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Advisers hit out at ‘deeply worrying’ rise in Pension Wise costs

Pension Wise jenga

The increasing cost of Pension Wise guidance appointments has been attacked by advisers after it rose 7 per cent in a month.

Latest figures from the Treasury show the average cost of a Pension Wise appointment surged from £516 in December to £554 in January, with officials blaming the increase on marketing and awareness raising campaigns.

However, advisers say the cost is now closing in on their own services.

Combined Financial Strategies chartered financial planner Jonathon McColgan says: “I’ve seen reports that the most people would be willing to pay is something like £450 for advice, so if you marry that figure with what we’re already paying for Pension Wise, you can see the concern.

“If consumers aren’t willing to spend that and the Government is spending even more than that, there’s a bit of a dislocation there.

“The reality is for that money you are not talking about much more for people to get fully regulated advice. And the way those figures are increasing it won’t be long before it breaches that, and the Government would have been better off just offering vouchers.”

Wingate Financial Planning director Alistair Cunningham says his own firm charges £600 for an initial meeting and written report, which lays out options for clients. He says: “I would expect that we are not the cheapest of firms either, so there must be other firms that are offering similar services and some even cheaper than Pension Wise.”


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There are 4 comments at the moment, we would love to hear your opinion too.

  1. Julian Stevens 2nd March 2016 at 1:23 pm

    It’s all just OPM, of which the supply is perceived to be bottomless, so who at Pension Wise gives a toss?

  2. The real outcome with all the Governments and Regulators interference within our industry has been they thought advisers over charge. Even without the regulatory costs advisers have to pay and only Pension Wise only offering guidance, they are finding they cannot compete with the advisers and have become on many cases more expensive. Alistair Cunningham is correct and depending where in the UK you seek advice can have a big impact on the cost.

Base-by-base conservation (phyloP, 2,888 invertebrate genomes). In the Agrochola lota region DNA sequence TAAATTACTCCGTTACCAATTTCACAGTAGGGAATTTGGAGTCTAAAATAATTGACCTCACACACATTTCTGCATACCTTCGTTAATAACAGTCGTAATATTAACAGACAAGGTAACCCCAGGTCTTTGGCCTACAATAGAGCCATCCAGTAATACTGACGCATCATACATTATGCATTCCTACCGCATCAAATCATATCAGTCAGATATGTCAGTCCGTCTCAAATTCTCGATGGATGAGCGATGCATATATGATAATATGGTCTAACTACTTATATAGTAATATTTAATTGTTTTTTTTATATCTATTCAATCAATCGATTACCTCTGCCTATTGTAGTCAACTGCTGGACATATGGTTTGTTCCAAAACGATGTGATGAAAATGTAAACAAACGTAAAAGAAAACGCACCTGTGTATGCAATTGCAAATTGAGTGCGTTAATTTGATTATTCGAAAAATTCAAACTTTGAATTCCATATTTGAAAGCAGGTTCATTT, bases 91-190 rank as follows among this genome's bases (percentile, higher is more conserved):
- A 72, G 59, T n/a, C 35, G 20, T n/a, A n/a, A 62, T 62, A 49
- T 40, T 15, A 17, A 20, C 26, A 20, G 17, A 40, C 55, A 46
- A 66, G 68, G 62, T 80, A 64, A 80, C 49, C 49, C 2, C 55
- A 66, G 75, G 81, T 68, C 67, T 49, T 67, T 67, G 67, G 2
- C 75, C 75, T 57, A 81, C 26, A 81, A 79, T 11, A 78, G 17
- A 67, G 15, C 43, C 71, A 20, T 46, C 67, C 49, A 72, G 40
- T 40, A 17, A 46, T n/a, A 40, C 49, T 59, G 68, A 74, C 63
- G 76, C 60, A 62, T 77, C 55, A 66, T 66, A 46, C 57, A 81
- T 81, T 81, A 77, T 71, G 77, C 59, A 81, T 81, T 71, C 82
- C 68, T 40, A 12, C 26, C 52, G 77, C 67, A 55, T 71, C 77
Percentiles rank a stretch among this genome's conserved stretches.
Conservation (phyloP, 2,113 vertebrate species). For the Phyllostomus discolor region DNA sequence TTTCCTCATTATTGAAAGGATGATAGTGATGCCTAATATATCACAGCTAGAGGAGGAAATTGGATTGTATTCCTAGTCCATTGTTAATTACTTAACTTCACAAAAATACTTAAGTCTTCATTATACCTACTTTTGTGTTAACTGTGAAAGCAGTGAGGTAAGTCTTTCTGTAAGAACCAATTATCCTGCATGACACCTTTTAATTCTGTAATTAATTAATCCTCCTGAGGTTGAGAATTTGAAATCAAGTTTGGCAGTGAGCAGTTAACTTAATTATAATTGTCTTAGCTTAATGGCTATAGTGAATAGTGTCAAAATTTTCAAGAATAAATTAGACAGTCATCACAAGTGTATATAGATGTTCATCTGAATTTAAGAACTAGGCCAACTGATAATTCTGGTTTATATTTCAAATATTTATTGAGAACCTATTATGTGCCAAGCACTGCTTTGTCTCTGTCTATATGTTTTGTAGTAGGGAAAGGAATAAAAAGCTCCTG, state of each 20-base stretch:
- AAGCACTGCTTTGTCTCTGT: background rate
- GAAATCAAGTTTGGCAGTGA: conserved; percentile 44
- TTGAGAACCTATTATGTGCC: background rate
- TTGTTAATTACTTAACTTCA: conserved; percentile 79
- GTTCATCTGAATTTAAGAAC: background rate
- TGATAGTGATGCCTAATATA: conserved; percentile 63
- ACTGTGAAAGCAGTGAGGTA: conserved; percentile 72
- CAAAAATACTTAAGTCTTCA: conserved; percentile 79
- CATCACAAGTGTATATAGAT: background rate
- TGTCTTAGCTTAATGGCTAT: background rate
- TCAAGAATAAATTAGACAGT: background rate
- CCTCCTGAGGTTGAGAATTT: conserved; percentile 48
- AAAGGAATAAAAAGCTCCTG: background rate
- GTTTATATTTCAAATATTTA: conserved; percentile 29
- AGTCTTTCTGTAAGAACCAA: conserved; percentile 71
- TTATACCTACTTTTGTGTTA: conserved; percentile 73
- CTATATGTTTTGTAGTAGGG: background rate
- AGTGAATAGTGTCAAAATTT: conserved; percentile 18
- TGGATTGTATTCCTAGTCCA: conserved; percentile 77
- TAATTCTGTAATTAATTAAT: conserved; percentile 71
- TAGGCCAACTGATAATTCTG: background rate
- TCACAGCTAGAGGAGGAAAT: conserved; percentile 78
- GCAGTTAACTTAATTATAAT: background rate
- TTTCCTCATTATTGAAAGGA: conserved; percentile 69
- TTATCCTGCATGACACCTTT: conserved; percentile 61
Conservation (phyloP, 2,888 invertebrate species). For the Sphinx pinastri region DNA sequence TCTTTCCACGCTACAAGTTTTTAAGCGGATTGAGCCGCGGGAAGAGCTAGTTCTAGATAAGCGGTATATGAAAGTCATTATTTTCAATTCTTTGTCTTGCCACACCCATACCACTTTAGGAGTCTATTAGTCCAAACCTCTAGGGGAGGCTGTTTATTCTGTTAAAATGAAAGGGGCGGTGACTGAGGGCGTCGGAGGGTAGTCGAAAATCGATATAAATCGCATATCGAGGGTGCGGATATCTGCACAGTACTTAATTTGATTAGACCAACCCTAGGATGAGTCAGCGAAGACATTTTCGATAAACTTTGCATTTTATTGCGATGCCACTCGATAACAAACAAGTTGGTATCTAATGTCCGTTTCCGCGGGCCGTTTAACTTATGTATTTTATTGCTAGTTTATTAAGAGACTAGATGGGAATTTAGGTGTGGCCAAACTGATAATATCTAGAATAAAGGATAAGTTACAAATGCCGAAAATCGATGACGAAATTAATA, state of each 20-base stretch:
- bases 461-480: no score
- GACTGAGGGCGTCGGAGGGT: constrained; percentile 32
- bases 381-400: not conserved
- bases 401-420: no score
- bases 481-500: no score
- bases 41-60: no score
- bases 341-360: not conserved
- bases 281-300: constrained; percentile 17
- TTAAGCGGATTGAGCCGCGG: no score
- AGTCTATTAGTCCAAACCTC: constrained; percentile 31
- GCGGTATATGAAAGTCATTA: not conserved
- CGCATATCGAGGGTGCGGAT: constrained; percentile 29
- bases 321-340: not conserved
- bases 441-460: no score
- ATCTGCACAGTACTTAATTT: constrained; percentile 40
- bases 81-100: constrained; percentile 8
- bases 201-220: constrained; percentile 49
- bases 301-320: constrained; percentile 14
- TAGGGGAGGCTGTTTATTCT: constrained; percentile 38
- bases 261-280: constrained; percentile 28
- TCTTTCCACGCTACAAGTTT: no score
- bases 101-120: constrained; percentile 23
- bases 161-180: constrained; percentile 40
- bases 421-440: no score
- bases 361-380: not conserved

At £550 we would complete a full review, have two meetings and a report, with the option to move forward at a further cost to transaction and implementation of our advice.

    So currently the client seeks a meeting with Pension Wise, which I pay towards via my fees. They then instruct the client to seek independent financial advice. I then charge the client for the advice needed. So actually if you take this to the logical conclusion I am not being paid for my time. All that is being achieved is jobs in Pension Wise to give guidance, paid for by advisers to have consumers given guidance to see an adviser!

    When will they admit they were wrong and introduce a voucher system, we all no the answer!

  3. These costs for Pensionwise truly epitomises what happens when Govt and regulators try to get involved in things they don’t understand. £550 for a guidance session is a total disgrace, they know it but won’t admit it.

  4. Paolo Buco nel Terreno 2nd March 2016 at 7:37 pm

    £4.2m divided by c22,000 advisers left in the industry = £190.91 p.a. per adviser. That is your gross cost, however, that amount as an expense (levy) with 20% Corporation Tax factored in reduces to a net cost to an adviser of £152.72. That’s a cost of just £2.94 per week (less than a Tesco Meal Deal!).

    If an IFA gets just one ‘User’ throughout the year as a client after being approaching by them following a PW session [which is highly likely after a ‘User’ sees a PW ‘Guider’ as he/she will inform the ‘User’ about how to utilise the Money Advice Service ‘tool’ to find a local adviser e.g.], and even if that client has only c£50,000 of pension funds to be advised upon (assuming some some IFAs still see clients with £50k?), then with an initial fee of 3%, with a 0.5% ongoing servicing fee, that equates to a total first year fee income of £1,750, which arguably gives you your expense (levy) back.

    If any more ‘USERs’ approach the IFA over the year (which again is more than possible assuming they are a decent IFA that get’s client approaches via unbiased, etc…), then that expense (levy) could be viewed as one hell of a cheap marketing cost when compared to an IFA’s annual budget towards marketing his service throughout the year……so I don’t see what the real problem is here for any IFA…..your £2.94 is doing a lot of good for a lot of people that otherwise would not get access to any form of guidance, let alone financial ‘advice’, and in the process you have a high chance of getting a client back from the service…..what is there to lose?

    You all make it sound like you are paying the £554 personally for each client seen by PW (which would equate to a levy of £13.3m for the c25,000 people that have had a PW session so far)…so do the maths, stop using the £554 figure to mislead people as to the impact on you all and then take your hat off for a service designed by Government that is delivering a fantastic [FREE to client] offering to those that can’t afford IFA fees post RDR…….It does not deserve the level of criticism it is getting.

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